When you make a conclusion, it's always good when you can learn by using an actual example. Here is the sample lab report conclusion related to Audio Engineering studies that you may use as a reference to compose your final paragraph:
The lab experiment results showed that the modular synthesis tests dealing with the transition of the transient waves to smaller particles are possible when the audio formants are used. The methodology has shown that the aforementioned transition is only possible when the modulation is set to 0.5 cents and no additional artifacts are introduced. After checking over five different recorded samples, an analysis has been made to provide the stem layering for recording. It has shown that all samples based on the digital modular synthesis had the same breakdown of audio elements to smaller particles, proving that transient waves remain the same as pointed out by the audio formants.
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Conclusion Lab Tips
As you seek information on how to write a good conclusion for your scientific lab report, always start with the analysis of your grading rubric since there may be specific elements that you should start with. Here are some helpful tips that will assist you as you look through the lab report structure rules or focus on the requirements that can only be encountered in your discipline:
- Tone of your scientific research lab report. This is where things can get complex because you must either keep the tone explanatory or provide your readers with descriptive or process writing. Depending on your course requirements, it can be a major issue to consider.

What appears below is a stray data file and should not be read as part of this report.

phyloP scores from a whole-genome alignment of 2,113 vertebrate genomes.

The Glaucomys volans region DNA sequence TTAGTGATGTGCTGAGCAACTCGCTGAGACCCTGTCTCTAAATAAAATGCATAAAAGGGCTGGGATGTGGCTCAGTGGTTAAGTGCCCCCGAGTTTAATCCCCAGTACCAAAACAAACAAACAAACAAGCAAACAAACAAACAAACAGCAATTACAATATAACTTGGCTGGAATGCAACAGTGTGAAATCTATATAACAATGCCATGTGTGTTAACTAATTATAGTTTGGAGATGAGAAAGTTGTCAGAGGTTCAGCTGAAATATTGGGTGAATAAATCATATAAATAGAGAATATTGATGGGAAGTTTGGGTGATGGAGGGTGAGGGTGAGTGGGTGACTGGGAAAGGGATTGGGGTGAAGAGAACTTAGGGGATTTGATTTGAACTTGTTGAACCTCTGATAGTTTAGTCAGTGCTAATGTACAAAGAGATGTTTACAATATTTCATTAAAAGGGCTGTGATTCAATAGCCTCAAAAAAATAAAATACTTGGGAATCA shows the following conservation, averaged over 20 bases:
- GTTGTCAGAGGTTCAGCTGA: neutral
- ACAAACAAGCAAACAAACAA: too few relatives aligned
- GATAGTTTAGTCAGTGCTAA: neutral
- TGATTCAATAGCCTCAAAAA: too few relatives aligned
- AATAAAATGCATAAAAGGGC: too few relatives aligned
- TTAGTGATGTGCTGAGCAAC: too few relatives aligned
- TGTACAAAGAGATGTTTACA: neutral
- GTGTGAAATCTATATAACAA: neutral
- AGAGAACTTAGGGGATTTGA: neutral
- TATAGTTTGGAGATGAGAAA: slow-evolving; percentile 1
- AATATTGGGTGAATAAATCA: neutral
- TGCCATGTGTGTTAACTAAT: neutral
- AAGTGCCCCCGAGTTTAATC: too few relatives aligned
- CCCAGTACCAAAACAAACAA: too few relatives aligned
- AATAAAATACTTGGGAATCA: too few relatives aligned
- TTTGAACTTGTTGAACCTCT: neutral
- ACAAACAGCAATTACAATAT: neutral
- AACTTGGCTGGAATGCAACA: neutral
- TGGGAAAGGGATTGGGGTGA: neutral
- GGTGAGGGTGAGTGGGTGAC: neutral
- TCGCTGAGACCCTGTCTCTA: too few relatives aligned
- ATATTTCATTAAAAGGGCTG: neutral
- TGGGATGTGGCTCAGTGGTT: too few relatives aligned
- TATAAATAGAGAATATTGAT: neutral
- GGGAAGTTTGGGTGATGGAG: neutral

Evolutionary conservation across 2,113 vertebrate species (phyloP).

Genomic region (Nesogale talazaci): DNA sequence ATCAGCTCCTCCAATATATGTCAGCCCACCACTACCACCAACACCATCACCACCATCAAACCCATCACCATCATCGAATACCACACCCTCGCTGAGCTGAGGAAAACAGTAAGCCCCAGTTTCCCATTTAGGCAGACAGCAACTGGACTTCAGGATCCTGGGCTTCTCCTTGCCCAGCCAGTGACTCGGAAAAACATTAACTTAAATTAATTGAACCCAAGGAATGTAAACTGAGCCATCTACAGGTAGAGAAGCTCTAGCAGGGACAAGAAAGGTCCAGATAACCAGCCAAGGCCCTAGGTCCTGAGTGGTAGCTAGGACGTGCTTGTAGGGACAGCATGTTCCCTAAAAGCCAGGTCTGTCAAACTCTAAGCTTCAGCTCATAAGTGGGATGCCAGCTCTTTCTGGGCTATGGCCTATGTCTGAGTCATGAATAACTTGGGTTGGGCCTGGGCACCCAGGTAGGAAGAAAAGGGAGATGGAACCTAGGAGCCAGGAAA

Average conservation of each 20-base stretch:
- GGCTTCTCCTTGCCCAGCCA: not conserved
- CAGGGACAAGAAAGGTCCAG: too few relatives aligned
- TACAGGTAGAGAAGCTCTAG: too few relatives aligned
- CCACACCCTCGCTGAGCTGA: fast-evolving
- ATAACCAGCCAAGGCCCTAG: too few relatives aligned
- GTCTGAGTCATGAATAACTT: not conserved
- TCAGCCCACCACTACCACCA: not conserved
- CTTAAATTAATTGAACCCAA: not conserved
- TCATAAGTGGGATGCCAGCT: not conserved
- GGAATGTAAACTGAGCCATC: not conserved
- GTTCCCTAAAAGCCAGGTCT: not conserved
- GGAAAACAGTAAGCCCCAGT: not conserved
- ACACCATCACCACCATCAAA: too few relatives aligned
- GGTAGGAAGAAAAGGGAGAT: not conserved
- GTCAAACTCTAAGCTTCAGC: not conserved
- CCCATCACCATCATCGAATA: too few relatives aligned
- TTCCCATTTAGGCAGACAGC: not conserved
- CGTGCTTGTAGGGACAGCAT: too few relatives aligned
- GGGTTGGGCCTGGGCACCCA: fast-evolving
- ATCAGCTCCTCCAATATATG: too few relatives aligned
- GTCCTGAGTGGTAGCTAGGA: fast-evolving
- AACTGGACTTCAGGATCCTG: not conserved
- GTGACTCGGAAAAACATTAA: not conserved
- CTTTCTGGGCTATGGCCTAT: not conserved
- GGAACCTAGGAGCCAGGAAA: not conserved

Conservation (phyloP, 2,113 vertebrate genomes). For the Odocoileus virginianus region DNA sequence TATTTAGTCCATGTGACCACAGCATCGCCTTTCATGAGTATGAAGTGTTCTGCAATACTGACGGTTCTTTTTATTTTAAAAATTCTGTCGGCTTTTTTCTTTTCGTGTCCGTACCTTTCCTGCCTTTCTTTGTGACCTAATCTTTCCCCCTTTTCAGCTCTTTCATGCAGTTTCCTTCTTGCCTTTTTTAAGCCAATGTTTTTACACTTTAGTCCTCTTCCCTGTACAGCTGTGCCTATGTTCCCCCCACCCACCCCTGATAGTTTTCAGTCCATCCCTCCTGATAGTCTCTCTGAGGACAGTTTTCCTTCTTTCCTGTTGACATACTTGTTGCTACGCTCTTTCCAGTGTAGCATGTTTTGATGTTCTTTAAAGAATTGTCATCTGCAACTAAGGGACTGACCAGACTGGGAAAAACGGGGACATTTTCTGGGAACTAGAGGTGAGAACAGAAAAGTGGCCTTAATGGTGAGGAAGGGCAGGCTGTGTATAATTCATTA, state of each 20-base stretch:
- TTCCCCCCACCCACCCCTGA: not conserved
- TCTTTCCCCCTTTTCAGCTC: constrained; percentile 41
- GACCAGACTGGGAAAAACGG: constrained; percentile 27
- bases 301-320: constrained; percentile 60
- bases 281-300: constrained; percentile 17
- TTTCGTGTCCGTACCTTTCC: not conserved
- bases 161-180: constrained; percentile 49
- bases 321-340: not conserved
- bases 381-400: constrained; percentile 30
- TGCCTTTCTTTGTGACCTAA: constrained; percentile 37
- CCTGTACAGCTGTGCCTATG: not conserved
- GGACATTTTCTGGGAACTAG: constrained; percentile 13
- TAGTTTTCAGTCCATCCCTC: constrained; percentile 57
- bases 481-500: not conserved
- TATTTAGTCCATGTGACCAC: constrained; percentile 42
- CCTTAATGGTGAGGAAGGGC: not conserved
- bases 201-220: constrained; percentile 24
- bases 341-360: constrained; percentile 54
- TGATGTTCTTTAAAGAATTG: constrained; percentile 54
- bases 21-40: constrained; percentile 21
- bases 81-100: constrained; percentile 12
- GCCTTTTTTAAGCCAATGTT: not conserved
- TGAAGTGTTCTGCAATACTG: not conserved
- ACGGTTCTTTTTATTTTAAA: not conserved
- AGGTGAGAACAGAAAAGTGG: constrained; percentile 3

- Keep your notes at hand. These are always helpful so you should keep your voice recorder, paper notes, or logbooks by your side as you compose your lab report. Don't forget to check the discipline conventions to ensure that every quote or external data is referenced correctly.
- Avoid repeating your objectives directly from the lab materials. If you have something already provided as the objectives, don't copy things "as is" but paraphrase and explain the goals in your own words.
- Passive voice matters! The majority of lab reports are not written in the first person but are done in the third person using the past tense, meaning that you talk about what has already been done.
Making Lab Report Accessible
Your lab report must communicate the message (your scientific outcomes) and keep the results clear as you discuss the results. Don’t keep things overly complex and keep your tone explanatory because you do not have to defend your position but state the facts. If something sounds unclear or does not pose a critical point, it’s better to omit it.
A science lab conclusion should be like a brief summary where you review the results and explain what has been achieved and how exactly (methods). Remember that your discussion in a lab report should not touch upon the subjects that go beyond your writing! Only mention the limitations and the benefits of your method to support and/or explain your lab report as you talk about the process. The key is to make your results accessible by helping your concluding paragraph set the proverbial final chord in a lab research symphony!